Extracellular vesicles show promise for cancer theranostics
Editorial Commentary

Extracellular vesicles show promise for cancer theranostics

Meirav Segal, Frank J. Slack

HMS Initiative for RNA Medicine, Department of Pathology, Beth Israel Deaconess Medical Center/Harvard Medical School, 330 Brookline Avenue, Boston, MA, USA

Correspondence to: Frank J. Slack. HMS Initiative for RNA Medicine, Department of Pathology, Beth Israel Deaconess Medical Center/Harvard Medical School, 330 Brookline Avenue, Boston, MA 02115, USA. Email: fslack@bidmc.harvard.edu.

Provenance: This is an invited article commissioned by Section Editor Dr. Clive R. Da Costa (Principal Laboratory Research Scientist, Adult Stem Cell Laboratory, The Francis Crick Institute, London, UK).

Comment on: Jc Bose R, Uday Kumar S, Zeng Y, et al. Tumor Cell-Derived Extracellular Vesicle-Coated Nanocarriers: An Efficient Theranostic Platform for the Cancer-Specific Delivery of Anti-miR-21 and Imaging Agents. ACS Nano 2018;12:10817-32.


Submitted Feb 07, 2019. Accepted for publication Mar 06, 2019.

doi: 10.21037/atm.2019.03.19


Extracellular vesicles (EVs) are naturally occurring small membrane vesicles (30–150 nm), protected by a lipid bilayer, that originate from endosomes and are formed through the fusion of the plasma membrane with multivesicular endosomes (MVEs), and subsequently exocytosed (1). The roles of EVs are numerous and could be important in cancer biology and disease (2). A recent research topic highlights extracellular vesicles addressing the processes that they regulate in cancer and their potential therapeutic value. The manuscript entitled “Tumor Cell-Derived Extracellular Vesicle-Coated Nanocarriers: An Efficient Theranostic Platform for Cancer-Specific Delivery of AntimiR-21 and Imaging Agents” published in ACSNano by Rajendran Jc Bose et al. investigated the delivery of antimiR-21 by tumor extracellular vesicles (TEV) and the attenuation of DOX resistance in breast cancer. Importantly, the authors demonstrated that TEVs may act as a biomimetic source for the activation of gold-iron oxide nanoparticles and observable nanotheranostic characteristics by TEV-gold-iron oxide nanoparticles in vitro.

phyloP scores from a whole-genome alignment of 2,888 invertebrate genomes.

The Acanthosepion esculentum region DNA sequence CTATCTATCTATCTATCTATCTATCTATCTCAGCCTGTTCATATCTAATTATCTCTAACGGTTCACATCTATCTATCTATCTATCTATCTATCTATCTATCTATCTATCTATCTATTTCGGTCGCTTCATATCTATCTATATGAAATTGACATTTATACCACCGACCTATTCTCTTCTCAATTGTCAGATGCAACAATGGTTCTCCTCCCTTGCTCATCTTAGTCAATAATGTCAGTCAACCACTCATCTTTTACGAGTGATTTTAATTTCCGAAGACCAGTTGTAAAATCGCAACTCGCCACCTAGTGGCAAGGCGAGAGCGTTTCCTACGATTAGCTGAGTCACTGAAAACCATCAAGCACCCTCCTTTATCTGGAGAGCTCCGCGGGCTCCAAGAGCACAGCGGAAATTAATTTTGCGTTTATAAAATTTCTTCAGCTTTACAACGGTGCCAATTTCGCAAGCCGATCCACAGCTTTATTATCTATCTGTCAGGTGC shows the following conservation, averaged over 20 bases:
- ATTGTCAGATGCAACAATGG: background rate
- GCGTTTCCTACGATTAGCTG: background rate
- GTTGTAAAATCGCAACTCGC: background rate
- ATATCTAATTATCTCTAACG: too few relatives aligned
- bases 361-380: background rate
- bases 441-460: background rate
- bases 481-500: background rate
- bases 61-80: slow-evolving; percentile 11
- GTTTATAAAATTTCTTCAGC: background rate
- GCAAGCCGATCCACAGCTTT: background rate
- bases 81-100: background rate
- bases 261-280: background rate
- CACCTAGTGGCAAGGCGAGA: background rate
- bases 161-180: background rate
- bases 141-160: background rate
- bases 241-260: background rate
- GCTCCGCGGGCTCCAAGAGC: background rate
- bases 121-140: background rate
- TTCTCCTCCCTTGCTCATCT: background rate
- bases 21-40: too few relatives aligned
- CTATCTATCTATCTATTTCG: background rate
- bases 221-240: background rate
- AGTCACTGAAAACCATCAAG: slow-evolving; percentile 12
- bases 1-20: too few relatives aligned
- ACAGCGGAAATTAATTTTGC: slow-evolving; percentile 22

To provide readers with some background context in the field of EV-mediated processes in cancer, we first present several aspects of EVs, from functions in cancer development, roles as potential biomarkers in tumor diagnosis and prognosis and potential roles as delivery vehicles in cancer tumor therapy.

EVs can be found in all cell types including dendritic cells (DCs) (3), T cells (4), B cells (5), neurons (6), and tumor cells (7-9). EVs have also been found in human biological fluids, such as blood and urine (10). Extracellular vesicles are one possible mechanism responsible for the connection between cells of the tumor & its microenvironment (11). The content of the extracellular vesicles depend on the donor cell type they derive from and consist of a plethora of molecules including RNAs [microRNAs (miRNAs) and mRNAs], proteins, signaling peptides, and lipids (12). In addition, EVs can also transfer DNA, thus modifying gene expression in recipient cells and further extending EVs interactions. Moreover, they are involved in local and systemic cell communication (13) and directional transportation of cargoes to specific locations. Different cells derive extracellular vesicles with unique cargoes, commonly miRNAs or mRNA, which may be used as molecular markers in tumor diagnosis, e.g., potential determining the specific cancer subtype.

miRNAs are small non-coding RNAs that control gene expression at a post-transcriptionally and have important functions in tumorigenesis (14). miRNAs are known to be dysregulated in many types of cancer and specific miRNA expression patterns characterize normal versus tumor tissue or differentiated versus poorly differentiated tumors. Thus, miRNAs hold putative value in cancer patient diagnostics and prognostics. Upregulated miRNAs in cancer cells promote carcinogenesis by attenuating tumor suppressor genes, and are known as oncomiRs (oncogenic miRNAs) (15). On the other hand, miRNAs with low expression levels in cancer cells that typically halt cancer progression by suppression of the expression of oncogenes, are called tumor suppressor microRNAs (16). Silencing highly expressed miRNA with anti-miRNAs (antimiRs or antagomirs) or substituting tumor suppressor miRNAs with miRNA mimetics has been demonstrated as a valuable experimental strategy for the treatment of cancer. However, delivery of miRNA-based therapeutics is challenging (17) and extracellular vesicles have been recently explored as a mechanism for RNA therapy (18).